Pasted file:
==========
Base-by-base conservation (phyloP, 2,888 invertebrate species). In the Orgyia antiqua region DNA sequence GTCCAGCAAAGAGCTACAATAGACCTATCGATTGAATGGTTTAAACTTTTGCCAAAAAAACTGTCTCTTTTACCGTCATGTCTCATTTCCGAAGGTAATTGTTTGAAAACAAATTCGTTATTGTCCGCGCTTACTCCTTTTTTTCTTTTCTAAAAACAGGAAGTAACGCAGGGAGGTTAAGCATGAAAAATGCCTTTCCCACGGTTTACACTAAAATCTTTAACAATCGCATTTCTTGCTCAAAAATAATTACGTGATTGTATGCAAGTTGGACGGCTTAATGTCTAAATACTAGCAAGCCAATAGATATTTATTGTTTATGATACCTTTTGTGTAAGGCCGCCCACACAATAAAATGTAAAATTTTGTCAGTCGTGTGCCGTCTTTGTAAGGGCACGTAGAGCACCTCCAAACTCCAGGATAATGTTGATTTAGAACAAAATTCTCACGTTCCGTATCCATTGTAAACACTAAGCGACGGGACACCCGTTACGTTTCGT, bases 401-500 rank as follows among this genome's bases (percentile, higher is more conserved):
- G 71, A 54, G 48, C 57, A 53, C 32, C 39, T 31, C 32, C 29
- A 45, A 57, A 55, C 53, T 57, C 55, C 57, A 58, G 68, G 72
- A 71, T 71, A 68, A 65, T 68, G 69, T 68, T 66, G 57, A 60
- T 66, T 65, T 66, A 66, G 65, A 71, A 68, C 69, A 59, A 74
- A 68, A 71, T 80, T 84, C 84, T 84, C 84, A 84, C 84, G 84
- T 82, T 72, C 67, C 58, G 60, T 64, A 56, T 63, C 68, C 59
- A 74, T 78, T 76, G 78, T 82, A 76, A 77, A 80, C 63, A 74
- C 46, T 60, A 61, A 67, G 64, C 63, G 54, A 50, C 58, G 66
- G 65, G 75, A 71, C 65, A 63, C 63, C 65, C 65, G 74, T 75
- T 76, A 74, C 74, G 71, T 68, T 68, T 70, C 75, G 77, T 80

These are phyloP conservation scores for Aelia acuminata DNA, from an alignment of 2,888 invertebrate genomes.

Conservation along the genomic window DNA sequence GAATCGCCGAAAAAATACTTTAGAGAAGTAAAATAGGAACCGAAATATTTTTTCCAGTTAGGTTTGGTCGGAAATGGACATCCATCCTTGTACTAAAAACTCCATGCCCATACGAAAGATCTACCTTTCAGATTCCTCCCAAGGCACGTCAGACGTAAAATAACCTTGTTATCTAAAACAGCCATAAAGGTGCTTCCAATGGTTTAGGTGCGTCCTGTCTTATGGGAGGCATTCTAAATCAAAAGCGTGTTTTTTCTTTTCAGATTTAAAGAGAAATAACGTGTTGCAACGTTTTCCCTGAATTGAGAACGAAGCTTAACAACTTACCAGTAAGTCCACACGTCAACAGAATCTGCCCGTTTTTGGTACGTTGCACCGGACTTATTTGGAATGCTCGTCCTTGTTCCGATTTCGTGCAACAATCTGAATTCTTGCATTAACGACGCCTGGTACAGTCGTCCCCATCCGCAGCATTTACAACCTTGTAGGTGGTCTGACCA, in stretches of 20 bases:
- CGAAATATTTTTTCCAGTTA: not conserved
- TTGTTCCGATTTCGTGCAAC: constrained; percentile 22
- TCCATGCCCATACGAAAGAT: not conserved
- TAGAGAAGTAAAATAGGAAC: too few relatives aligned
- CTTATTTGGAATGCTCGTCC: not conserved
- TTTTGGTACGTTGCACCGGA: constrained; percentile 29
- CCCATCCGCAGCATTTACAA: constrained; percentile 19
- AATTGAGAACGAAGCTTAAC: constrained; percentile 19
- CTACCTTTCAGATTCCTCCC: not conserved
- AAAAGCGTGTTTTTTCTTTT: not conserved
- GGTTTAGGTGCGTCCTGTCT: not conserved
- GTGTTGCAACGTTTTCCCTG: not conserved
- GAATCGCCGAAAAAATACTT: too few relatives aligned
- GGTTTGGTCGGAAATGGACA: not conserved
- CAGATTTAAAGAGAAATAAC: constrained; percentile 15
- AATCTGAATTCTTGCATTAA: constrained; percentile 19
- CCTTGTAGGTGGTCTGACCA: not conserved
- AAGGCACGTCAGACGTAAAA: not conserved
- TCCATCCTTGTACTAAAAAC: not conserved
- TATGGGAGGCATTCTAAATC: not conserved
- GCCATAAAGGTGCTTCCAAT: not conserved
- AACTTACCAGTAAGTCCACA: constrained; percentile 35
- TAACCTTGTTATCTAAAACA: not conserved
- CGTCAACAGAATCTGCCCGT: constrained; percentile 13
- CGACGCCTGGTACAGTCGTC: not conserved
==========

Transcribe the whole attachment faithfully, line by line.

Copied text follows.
Base-by-base conservation (phyloP, 2,888 invertebrate species). In the Orgyia antiqua region DNA sequence GTCCAGCAAAGAGCTACAATAGACCTATCGATTGAATGGTTTAAACTTTTGCCAAAAAAACTGTCTCTTTTACCGTCATGTCTCATTTCCGAAGGTAATTGTTTGAAAACAAATTCGTTATTGTCCGCGCTTACTCCTTTTTTTCTTTTCTAAAAACAGGAAGTAACGCAGGGAGGTTAAGCATGAAAAATGCCTTTCCCACGGTTTACACTAAAATCTTTAACAATCGCATTTCTTGCTCAAAAATAATTACGTGATTGTATGCAAGTTGGACGGCTTAATGTCTAAATACTAGCAAGCCAATAGATATTTATTGTTTATGATACCTTTTGTGTAAGGCCGCCCACACAATAAAATGTAAAATTTTGTCAGTCGTGTGCCGTCTTTGTAAGGGCACGTAGAGCACCTCCAAACTCCAGGATAATGTTGATTTAGAACAAAATTCTCACGTTCCGTATCCATTGTAAACACTAAGCGACGGGACACCCGTTACGTTTCGT, bases 401-500 rank as follows among this genome's bases (percentile, higher is more conserved):
- G 71, A 54, G 48, C 57, A 53, C 32, C 39, T 31, C 32, C 29
- A 45, A 57, A 55, C 53, T 57, C 55, C 57, A 58, G 68, G 72
- A 71, T 71, A 68, A 65, T 68, G 69, T 68, T 66, G 57, A 60
- T 66, T 65, T 66, A 66, G 65, A 71, A 68, C 69, A 59, A 74
- A 68, A 71, T 80, T 84, C 84, T 84, C 84, A 84, C 84, G 84
- T 82, T 72, C 67, C 58, G 60, T 64, A 56, T 63, C 68, C 59
- A 74, T 78, T 76, G 78, T 82, A 76, A 77, A 80, C 63, A 74
- C 46, T 60, A 61, A 67, G 64, C 63, G 54, A 50, C 58, G 66
- G 65, G 75, A 71, C 65, A 63, C 63, C 65, C 65, G 74, T 75
- T 76, A 74, C 74, G 71, T 68, T 68, T 70, C 75, G 77, T 80

These are phyloP conservation scores for Aelia acuminata DNA, from an alignment of 2,888 invertebrate genomes.

Conservation along the genomic window DNA sequence GAATCGCCGAAAAAATACTTTAGAGAAGTAAAATAGGAACCGAAATATTTTTTCCAGTTAGGTTTGGTCGGAAATGGACATCCATCCTTGTACTAAAAACTCCATGCCCATACGAAAGATCTACCTTTCAGATTCCTCCCAAGGCACGTCAGACGTAAAATAACCTTGTTATCTAAAACAGCCATAAAGGTGCTTCCAATGGTTTAGGTGCGTCCTGTCTTATGGGAGGCATTCTAAATCAAAAGCGTGTTTTTTCTTTTCAGATTTAAAGAGAAATAACGTGTTGCAACGTTTTCCCTGAATTGAGAACGAAGCTTAACAACTTACCAGTAAGTCCACACGTCAACAGAATCTGCCCGTTTTTGGTACGTTGCACCGGACTTATTTGGAATGCTCGTCCTTGTTCCGATTTCGTGCAACAATCTGAATTCTTGCATTAACGACGCCTGGTACAGTCGTCCCCATCCGCAGCATTTACAACCTTGTAGGTGGTCTGACCA, in stretches of 20 bases:
- CGAAATATTTTTTCCAGTTA: not conserved
- TTGTTCCGATTTCGTGCAAC: constrained; percentile 22
- TCCATGCCCATACGAAAGAT: not conserved
- TAGAGAAGTAAAATAGGAAC: too few relatives aligned
- CTTATTTGGAATGCTCGTCC: not conserved
- TTTTGGTACGTTGCACCGGA: constrained; percentile 29
- CCCATCCGCAGCATTTACAA: constrained; percentile 19
- AATTGAGAACGAAGCTTAAC: constrained; percentile 19
- CTACCTTTCAGATTCCTCCC: not conserved
- AAAAGCGTGTTTTTTCTTTT: not conserved
- GGTTTAGGTGCGTCCTGTCT: not conserved
- GTGTTGCAACGTTTTCCCTG: not conserved
- GAATCGCCGAAAAAATACTT: too few relatives aligned
- GGTTTGGTCGGAAATGGACA: not conserved
- CAGATTTAAAGAGAAATAAC: constrained; percentile 15
- AATCTGAATTCTTGCATTAA: constrained; percentile 19
- CCTTGTAGGTGGTCTGACCA: not conserved
- AAGGCACGTCAGACGTAAAA: not conserved
- TCCATCCTTGTACTAAAAAC: not conserved
- TATGGGAGGCATTCTAAATC: not conserved
- GCCATAAAGGTGCTTCCAAT: not conserved
- AACTTACCAGTAAGTCCACA: constrained; percentile 35
- TAACCTTGTTATCTAAAACA: not conserved
- CGTCAACAGAATCTGCCCGT: constrained; percentile 13
- CGACGCCTGGTACAGTCGTC: not conserved